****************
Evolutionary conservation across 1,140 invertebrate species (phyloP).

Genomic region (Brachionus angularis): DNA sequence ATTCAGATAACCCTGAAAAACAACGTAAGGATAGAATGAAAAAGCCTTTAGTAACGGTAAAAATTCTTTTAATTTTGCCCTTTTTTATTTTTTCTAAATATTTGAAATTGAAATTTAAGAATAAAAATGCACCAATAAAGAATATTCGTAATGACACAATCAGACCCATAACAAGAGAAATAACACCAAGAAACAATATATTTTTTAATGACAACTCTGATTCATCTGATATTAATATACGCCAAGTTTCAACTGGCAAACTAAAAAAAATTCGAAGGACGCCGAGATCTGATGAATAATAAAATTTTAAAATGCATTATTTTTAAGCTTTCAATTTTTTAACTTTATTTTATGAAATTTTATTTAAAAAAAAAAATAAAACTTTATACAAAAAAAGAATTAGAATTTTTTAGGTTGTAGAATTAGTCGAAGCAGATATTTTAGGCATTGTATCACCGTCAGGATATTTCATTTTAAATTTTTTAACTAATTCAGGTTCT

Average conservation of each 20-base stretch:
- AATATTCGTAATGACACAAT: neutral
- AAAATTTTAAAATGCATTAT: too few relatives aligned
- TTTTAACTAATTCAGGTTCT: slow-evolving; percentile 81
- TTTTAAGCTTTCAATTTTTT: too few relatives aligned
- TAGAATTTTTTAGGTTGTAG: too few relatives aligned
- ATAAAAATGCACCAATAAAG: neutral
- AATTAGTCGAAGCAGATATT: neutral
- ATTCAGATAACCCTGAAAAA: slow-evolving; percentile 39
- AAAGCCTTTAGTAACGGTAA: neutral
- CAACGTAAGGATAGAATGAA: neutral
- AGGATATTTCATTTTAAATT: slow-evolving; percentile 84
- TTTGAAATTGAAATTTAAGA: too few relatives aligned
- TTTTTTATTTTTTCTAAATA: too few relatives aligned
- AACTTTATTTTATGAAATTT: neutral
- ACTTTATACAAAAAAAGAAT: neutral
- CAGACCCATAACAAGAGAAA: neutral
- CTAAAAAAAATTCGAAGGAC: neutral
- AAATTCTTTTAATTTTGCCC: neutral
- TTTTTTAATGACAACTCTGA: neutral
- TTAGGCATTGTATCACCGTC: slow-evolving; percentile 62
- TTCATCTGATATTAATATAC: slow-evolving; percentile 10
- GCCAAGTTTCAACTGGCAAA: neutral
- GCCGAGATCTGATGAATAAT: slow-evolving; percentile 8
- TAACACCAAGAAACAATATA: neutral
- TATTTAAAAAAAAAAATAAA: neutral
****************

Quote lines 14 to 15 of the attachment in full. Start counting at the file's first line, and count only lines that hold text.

- AGGATATTTCATTTTAAATT: slow-evolving; percentile 84
- TTTGAAATTGAAATTTAAGA: too few relatives aligned